[-empyre-] October topic: This Mess We're In

Barendregt, Laura (Stud. FASoS) l.barendregt at student.maastrichtuniversity.nl
Tue Oct 2 14:23:35 AEST 2018

Thanks for the introduction Tarsh and for inviting me and all the artists to contribute to the discussion this month. My involvement with This Mess We're In started two months ago when arrived to complete a student placement at SymbioticA. I was quickly taken in by Tarsh to help pull together the exhibition and learn, through and with her, what is required to make such a show a reality. 

I first encountered Frankenstein and Mary Shelley in my final year of high school. We studied it in a unit called "Text and Context - Text and Time". We were required to read the novel, learn about it's context, piece together how it was a product of it's time, place and author, and then compare this with the film Bladerunner, a contemporary telling of the same tale. While we were taught there are multiple ways to read a text (I recall one or two lessons on post-modern theory that baffled me at the time), being high school, we were told which readings were important for our purposes, and what quotes to memories for our final exam. Re-reading the same copy I studied a mere seven years ago, I see those lines I was told to underline, and remember how we removed them from their neighbouring text to make one sheet to memorise. Like Victor, we sliced the segments we deemed necessary for our purposes, and discarded the rest. Shelley's text was reduced to twenty or so, three to seven word lines that we held these up as representing it as a whole.

My experience today, re-reading the text and learning about all the works in this exhibition, has been quite different. As I have worked my way through the story, new ideas and readings jump out at me, many of which are being taken up and extended upon by the artists in TMWI. One obvious one is the binary relationship between the masculine and feminine (something that was also highlighted to us in school). This time around I am struck by just how head-strong, self-absorbed and arrogant Victor is, and so really appreciate how Mike Bianco's work has played with the hyper-masculine energy Victor embodies. Over the weekend Tarsh and I were discussing Katie West's piece, how it explores what counts as technology and asks the viewer to consider themselves, specifically their hands, as a technological instrument. Currently completing a Masters heavy in Science and Technology Studies (STS) theory, I found the idea that our bodies are the origin point of everything that we have created, and we are simply expanding on ourselves, really refreshing. Although I also see the other side of this sword and how this line of argumentation could lead down the path of transhumanism and the discarding of the body as an outdated artefact, like a iPhone 8. If Victor's tale tells us anything, I think it is that some things are better left to the body, and to be wary when we begin to usurp or expand upon it.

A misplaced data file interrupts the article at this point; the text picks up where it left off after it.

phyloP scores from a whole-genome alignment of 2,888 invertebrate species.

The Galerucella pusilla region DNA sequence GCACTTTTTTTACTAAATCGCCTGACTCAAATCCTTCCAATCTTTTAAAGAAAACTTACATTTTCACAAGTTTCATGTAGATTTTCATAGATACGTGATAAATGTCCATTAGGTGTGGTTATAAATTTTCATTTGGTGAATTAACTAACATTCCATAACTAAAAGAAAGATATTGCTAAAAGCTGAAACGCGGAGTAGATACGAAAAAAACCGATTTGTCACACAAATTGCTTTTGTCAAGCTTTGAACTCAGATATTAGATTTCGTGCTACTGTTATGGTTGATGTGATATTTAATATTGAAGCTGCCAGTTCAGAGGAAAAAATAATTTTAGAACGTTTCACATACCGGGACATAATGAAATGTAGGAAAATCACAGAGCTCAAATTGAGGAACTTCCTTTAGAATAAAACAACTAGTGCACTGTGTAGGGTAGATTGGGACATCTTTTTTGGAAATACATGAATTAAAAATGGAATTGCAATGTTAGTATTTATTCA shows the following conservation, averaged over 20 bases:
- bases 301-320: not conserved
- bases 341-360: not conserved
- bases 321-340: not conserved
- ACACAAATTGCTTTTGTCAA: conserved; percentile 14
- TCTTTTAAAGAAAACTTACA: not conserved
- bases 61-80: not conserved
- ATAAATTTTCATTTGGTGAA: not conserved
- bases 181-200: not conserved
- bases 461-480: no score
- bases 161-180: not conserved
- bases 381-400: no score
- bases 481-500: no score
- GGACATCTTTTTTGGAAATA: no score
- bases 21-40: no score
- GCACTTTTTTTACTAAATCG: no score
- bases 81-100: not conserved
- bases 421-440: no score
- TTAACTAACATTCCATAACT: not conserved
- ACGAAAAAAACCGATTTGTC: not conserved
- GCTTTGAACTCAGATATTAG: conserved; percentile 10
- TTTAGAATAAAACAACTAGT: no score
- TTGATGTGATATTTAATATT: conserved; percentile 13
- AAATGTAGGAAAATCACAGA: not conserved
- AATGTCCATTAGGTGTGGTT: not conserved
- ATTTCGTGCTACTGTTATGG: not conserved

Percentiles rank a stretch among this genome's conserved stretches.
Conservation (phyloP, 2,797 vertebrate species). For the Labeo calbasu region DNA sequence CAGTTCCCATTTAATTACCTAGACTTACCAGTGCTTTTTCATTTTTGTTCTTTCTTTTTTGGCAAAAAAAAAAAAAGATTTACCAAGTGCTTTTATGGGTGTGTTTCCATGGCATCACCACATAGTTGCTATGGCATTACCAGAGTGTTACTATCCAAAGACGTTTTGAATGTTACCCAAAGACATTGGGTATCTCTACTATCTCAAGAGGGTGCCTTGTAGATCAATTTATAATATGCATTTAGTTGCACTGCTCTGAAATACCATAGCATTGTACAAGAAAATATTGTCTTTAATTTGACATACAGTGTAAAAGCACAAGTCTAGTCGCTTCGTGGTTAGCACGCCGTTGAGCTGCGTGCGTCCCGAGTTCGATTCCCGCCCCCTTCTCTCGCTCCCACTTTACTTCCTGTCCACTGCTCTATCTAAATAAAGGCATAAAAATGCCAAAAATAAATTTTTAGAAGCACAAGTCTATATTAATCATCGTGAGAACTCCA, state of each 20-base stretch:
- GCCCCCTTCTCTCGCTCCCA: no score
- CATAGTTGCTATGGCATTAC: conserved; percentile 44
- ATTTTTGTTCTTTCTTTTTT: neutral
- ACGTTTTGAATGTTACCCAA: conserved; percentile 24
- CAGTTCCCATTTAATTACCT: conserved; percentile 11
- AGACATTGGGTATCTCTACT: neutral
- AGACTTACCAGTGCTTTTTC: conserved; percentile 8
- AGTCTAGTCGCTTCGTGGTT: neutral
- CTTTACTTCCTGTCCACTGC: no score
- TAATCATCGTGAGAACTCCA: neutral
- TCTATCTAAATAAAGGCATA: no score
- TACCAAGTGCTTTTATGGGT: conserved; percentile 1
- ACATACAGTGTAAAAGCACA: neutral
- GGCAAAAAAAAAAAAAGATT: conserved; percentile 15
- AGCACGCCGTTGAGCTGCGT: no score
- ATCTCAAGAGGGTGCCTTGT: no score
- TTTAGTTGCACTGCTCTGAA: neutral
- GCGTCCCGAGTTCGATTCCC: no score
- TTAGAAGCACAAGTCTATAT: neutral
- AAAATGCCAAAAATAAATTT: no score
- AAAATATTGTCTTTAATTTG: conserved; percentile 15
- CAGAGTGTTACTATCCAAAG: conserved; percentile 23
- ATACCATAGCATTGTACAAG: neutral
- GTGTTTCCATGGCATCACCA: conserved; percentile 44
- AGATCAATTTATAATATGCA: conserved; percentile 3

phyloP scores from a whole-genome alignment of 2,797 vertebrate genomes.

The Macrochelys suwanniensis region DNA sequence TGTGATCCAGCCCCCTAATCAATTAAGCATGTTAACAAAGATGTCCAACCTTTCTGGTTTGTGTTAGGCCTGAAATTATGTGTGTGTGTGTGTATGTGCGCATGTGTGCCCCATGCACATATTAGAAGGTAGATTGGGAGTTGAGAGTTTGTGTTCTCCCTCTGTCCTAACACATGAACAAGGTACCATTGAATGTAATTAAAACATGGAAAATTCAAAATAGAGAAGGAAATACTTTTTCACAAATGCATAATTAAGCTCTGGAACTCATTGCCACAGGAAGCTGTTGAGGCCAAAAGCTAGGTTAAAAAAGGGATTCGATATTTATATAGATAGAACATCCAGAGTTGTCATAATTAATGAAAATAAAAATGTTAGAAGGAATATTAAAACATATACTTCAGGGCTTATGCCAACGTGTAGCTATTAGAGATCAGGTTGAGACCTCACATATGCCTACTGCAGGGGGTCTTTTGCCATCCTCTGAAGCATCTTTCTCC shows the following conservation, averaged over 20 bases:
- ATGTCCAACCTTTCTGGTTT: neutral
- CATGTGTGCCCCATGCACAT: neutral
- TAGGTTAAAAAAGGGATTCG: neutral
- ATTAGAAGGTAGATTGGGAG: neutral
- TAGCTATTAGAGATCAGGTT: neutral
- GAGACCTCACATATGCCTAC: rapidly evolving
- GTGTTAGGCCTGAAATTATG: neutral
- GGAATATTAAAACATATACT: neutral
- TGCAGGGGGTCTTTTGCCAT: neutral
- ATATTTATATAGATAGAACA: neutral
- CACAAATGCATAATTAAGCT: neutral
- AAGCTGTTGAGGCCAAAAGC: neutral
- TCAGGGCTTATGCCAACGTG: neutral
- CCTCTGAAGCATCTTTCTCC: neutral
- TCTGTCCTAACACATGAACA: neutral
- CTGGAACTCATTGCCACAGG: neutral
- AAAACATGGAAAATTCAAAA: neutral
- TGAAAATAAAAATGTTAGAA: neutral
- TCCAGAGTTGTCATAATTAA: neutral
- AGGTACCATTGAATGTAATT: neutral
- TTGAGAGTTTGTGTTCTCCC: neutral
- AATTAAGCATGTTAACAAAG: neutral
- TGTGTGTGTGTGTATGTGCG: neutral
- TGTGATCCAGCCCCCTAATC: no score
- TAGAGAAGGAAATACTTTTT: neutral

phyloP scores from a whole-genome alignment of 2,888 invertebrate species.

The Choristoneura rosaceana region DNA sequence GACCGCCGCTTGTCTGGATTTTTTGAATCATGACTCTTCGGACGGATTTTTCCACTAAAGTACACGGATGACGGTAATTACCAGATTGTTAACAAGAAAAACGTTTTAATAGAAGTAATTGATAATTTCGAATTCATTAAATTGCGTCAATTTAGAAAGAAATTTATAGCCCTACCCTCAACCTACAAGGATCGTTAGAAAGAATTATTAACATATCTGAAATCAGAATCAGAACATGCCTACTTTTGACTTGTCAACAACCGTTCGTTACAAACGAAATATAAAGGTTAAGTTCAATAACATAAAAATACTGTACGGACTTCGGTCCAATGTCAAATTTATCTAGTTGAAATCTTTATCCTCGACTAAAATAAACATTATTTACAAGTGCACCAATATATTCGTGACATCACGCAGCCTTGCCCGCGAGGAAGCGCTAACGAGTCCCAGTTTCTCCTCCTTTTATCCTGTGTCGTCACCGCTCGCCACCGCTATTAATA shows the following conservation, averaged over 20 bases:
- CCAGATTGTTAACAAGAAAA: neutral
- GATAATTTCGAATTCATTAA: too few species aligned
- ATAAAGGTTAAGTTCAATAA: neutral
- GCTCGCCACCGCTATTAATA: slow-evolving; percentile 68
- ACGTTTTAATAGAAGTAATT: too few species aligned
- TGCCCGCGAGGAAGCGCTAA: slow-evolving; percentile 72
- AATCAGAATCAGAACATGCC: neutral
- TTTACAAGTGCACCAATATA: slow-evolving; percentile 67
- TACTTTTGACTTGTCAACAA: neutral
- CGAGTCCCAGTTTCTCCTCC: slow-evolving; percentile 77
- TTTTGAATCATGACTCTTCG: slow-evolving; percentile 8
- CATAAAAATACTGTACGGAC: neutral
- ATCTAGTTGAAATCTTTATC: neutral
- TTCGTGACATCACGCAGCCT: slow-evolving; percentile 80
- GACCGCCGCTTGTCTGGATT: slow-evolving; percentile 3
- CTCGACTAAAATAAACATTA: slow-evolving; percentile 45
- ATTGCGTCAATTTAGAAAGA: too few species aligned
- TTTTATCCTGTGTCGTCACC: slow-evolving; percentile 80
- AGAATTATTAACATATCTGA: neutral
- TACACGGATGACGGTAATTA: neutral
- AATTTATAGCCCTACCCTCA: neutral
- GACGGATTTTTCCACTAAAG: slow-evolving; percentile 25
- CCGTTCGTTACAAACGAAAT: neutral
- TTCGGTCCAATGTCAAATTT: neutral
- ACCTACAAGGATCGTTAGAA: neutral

I'll leave it here for now, and look forward to reading what everyone contributes this month.



Laura Barendregt
Student Research Masters Cultures of Arts, Science and Technology, Maastricht University
Research Intern, SymbioticA, University of Western Australia

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